In the wet-dry topics of Australia, drinking water in remote communities is often sourced from groundwater bores. The geochemistry of that groundwater impacts the occurrence of opportunistic pathogens in the drinking water supply, researchers now report in PLOS Neglected Tropical Diseases.
Many aquifers in the tropics of Northern Australia are shallow and contain naturally high levels of iron, which encourages environmental iron bacteria to form biofilms in pipes and the growth of opportunistic pathogens. Some of these bacteria include the emerging threat Burkholderia pseudomallei which causes the fatal disease melioidosis in humans and animals. Researchers have not previously studied the microbial composition of water from remote bores.
In the new work, Mirjam Kaestli of Charles Darwin University, Australia and colleagues including Menzies School of Health Research sampled water and biofilms from three remote Indigenous communities in Australia's Northern Territory. All three communities had previously reported B. pseudomallei clinical infections. The aquifers in each community varied by their age and depth; in addition, one had low levels of iron, another had average levels of iron, and a third had high levels of iron. Water was collected from five points in each water system, including both untreated sections of the system, and points after chlorination.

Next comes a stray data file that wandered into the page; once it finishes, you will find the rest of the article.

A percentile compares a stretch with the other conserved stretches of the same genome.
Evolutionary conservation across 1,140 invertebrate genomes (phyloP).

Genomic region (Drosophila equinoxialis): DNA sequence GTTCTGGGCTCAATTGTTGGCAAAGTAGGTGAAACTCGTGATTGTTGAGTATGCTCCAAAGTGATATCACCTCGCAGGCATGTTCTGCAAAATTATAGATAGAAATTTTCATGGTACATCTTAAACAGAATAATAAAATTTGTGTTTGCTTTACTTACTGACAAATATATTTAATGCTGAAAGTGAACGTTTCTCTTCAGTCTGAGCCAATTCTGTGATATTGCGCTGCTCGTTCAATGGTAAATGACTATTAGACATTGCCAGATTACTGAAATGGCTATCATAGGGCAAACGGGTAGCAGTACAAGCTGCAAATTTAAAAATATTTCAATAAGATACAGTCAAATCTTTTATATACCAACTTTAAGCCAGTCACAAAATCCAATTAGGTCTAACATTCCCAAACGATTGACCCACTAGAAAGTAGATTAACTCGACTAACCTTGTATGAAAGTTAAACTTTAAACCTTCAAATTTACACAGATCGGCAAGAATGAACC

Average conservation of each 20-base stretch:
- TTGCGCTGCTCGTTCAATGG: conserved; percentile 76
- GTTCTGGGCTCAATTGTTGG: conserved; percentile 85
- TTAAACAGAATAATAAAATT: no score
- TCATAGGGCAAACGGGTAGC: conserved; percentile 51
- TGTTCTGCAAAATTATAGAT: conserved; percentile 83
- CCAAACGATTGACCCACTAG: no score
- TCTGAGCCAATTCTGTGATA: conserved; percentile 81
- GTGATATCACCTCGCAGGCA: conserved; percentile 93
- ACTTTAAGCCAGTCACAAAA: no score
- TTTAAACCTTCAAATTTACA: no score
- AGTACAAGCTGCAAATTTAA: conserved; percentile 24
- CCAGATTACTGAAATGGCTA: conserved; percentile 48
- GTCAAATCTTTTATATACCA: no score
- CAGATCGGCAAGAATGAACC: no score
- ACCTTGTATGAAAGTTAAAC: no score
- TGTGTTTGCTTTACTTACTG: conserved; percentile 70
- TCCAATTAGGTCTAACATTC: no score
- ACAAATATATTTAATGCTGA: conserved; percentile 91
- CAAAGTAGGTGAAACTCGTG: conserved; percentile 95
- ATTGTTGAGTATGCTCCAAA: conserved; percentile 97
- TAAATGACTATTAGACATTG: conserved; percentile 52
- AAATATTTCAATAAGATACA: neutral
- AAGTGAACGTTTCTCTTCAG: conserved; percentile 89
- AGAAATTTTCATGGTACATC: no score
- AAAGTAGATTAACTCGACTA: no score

On average 19 times more bacterial DNA was found in the source water from the medium iron water supply and 83 times more in the high iron water supply compared to the low iron system. In addition, biofilms were more common in these supplies and bacteria known to cycle iron were found in the medium and high iron water systems. B. pseudomallei were also found in these systems and the genomes revealed five different genetic variants of the bacteria, including three that had been previously reported in Australia. Overall, chlorination successfully contained both B. pseudomallei and another opportunistic pathogen Pseudomonas aeruginosa.
'Results from this study will inform future studies to ultimately improve management guidelines for water supplies in the wet-dry tropics,' the researchers say.